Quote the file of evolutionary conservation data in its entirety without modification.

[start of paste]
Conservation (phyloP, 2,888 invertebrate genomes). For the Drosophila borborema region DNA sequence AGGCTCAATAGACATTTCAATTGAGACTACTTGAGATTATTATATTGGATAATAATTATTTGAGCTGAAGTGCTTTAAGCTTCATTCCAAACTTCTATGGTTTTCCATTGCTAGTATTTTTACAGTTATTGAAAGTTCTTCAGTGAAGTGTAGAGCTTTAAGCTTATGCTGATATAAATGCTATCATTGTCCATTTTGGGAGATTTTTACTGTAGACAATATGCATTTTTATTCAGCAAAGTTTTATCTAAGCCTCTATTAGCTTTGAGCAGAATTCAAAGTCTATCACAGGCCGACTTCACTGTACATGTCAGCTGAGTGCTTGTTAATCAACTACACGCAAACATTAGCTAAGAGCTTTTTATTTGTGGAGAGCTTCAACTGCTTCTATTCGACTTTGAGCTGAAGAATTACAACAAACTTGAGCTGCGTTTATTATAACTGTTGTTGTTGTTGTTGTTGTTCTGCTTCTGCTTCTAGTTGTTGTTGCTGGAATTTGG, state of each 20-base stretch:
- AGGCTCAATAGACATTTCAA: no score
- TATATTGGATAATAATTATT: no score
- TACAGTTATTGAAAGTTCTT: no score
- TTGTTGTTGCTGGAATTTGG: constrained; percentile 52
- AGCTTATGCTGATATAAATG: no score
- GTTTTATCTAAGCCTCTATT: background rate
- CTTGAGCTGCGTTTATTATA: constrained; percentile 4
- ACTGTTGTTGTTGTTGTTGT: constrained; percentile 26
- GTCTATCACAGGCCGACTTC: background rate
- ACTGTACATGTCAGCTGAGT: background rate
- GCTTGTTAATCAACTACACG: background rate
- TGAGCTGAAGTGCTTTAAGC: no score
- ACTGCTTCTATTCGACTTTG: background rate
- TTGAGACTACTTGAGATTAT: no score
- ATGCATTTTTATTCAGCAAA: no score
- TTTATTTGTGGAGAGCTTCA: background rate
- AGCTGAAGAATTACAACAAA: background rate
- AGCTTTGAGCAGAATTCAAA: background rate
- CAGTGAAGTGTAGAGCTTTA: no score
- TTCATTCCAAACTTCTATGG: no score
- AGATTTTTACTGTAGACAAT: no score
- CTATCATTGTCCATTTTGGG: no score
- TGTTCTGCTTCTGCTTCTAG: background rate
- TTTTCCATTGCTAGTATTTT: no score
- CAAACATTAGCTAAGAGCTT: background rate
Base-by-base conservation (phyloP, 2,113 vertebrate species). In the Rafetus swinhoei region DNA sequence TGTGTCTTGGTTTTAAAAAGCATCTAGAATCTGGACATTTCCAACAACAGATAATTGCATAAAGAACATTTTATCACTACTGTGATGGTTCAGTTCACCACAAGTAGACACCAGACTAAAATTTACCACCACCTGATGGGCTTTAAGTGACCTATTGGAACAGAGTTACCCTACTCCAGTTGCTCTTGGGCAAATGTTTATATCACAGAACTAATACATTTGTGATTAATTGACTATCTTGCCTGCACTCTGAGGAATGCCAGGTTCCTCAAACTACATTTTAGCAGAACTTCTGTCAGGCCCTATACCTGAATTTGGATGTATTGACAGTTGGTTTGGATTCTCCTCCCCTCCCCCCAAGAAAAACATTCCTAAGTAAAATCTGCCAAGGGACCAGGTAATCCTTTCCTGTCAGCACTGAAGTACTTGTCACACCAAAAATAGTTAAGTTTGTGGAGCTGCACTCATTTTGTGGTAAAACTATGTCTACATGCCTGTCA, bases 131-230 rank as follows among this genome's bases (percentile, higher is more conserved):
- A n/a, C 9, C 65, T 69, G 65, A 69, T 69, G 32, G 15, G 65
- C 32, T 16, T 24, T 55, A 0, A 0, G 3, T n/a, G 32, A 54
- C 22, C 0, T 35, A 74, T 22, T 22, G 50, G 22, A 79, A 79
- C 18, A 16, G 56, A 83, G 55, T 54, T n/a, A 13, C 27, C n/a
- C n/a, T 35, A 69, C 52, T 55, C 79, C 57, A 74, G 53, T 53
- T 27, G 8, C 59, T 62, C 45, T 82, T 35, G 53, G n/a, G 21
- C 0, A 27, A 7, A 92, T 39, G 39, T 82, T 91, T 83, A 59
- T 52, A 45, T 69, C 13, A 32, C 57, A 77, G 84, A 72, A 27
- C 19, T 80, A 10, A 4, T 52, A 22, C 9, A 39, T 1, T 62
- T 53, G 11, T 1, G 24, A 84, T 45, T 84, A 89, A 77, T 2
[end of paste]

Conservation (phyloP, 2,888 invertebrate genomes). For the Drosophila borborema region DNA sequence AGGCTCAATAGACATTTCAATTGAGACTACTTGAGATTATTATATTGGATAATAATTATTTGAGCTGAAGTGCTTTAAGCTTCATTCCAAACTTCTATGGTTTTCCATTGCTAGTATTTTTACAGTTATTGAAAGTTCTTCAGTGAAGTGTAGAGCTTTAAGCTTATGCTGATATAAATGCTATCATTGTCCATTTTGGGAGATTTTTACTGTAGACAATATGCATTTTTATTCAGCAAAGTTTTATCTAAGCCTCTATTAGCTTTGAGCAGAATTCAAAGTCTATCACAGGCCGACTTCACTGTACATGTCAGCTGAGTGCTTGTTAATCAACTACACGCAAACATTAGCTAAGAGCTTTTTATTTGTGGAGAGCTTCAACTGCTTCTATTCGACTTTGAGCTGAAGAATTACAACAAACTTGAGCTGCGTTTATTATAACTGTTGTTGTTGTTGTTGTTGTTCTGCTTCTGCTTCTAGTTGTTGTTGCTGGAATTTGG, state of each 20-base stretch:
- AGGCTCAATAGACATTTCAA: no score
- TATATTGGATAATAATTATT: no score
- TACAGTTATTGAAAGTTCTT: no score
- TTGTTGTTGCTGGAATTTGG: constrained; percentile 52
- AGCTTATGCTGATATAAATG: no score
- GTTTTATCTAAGCCTCTATT: background rate
- CTTGAGCTGCGTTTATTATA: constrained; percentile 4
- ACTGTTGTTGTTGTTGTTGT: constrained; percentile 26
- GTCTATCACAGGCCGACTTC: background rate
- ACTGTACATGTCAGCTGAGT: background rate
- GCTTGTTAATCAACTACACG: background rate
- TGAGCTGAAGTGCTTTAAGC: no score
- ACTGCTTCTATTCGACTTTG: background rate
- TTGAGACTACTTGAGATTAT: no score
- ATGCATTTTTATTCAGCAAA: no score
- TTTATTTGTGGAGAGCTTCA: background rate
- AGCTGAAGAATTACAACAAA: background rate
- AGCTTTGAGCAGAATTCAAA: background rate
- CAGTGAAGTGTAGAGCTTTA: no score
- TTCATTCCAAACTTCTATGG: no score
- AGATTTTTACTGTAGACAAT: no score
- CTATCATTGTCCATTTTGGG: no score
- TGTTCTGCTTCTGCTTCTAG: background rate
- TTTTCCATTGCTAGTATTTT: no score
- CAAACATTAGCTAAGAGCTT: background rate
Base-by-base conservation (phyloP, 2,113 vertebrate species). In the Rafetus swinhoei region DNA sequence TGTGTCTTGGTTTTAAAAAGCATCTAGAATCTGGACATTTCCAACAACAGATAATTGCATAAAGAACATTTTATCACTACTGTGATGGTTCAGTTCACCACAAGTAGACACCAGACTAAAATTTACCACCACCTGATGGGCTTTAAGTGACCTATTGGAACAGAGTTACCCTACTCCAGTTGCTCTTGGGCAAATGTTTATATCACAGAACTAATACATTTGTGATTAATTGACTATCTTGCCTGCACTCTGAGGAATGCCAGGTTCCTCAAACTACATTTTAGCAGAACTTCTGTCAGGCCCTATACCTGAATTTGGATGTATTGACAGTTGGTTTGGATTCTCCTCCCCTCCCCCCAAGAAAAACATTCCTAAGTAAAATCTGCCAAGGGACCAGGTAATCCTTTCCTGTCAGCACTGAAGTACTTGTCACACCAAAAATAGTTAAGTTTGTGGAGCTGCACTCATTTTGTGGTAAAACTATGTCTACATGCCTGTCA, bases 131-230 rank as follows among this genome's bases (percentile, higher is more conserved):
- A n/a, C 9, C 65, T 69, G 65, A 69, T 69, G 32, G 15, G 65
- C 32, T 16, T 24, T 55, A 0, A 0, G 3, T n/a, G 32, A 54
- C 22, C 0, T 35, A 74, T 22, T 22, G 50, G 22, A 79, A 79
- C 18, A 16, G 56, A 83, G 55, T 54, T n/a, A 13, C 27, C n/a
- C n/a, T 35, A 69, C 52, T 55, C 79, C 57, A 74, G 53, T 53
- T 27, G 8, C 59, T 62, C 45, T 82, T 35, G 53, G n/a, G 21
- C 0, A 27, A 7, A 92, T 39, G 39, T 82, T 91, T 83, A 59
- T 52, A 45, T 69, C 13, A 32, C 57, A 77, G 84, A 72, A 27
- C 19, T 80, A 10, A 4, T 52, A 22, C 9, A 39, T 1, T 62
- T 53, G 11, T 1, G 24, A 84, T 45, T 84, A 89, A 77, T 2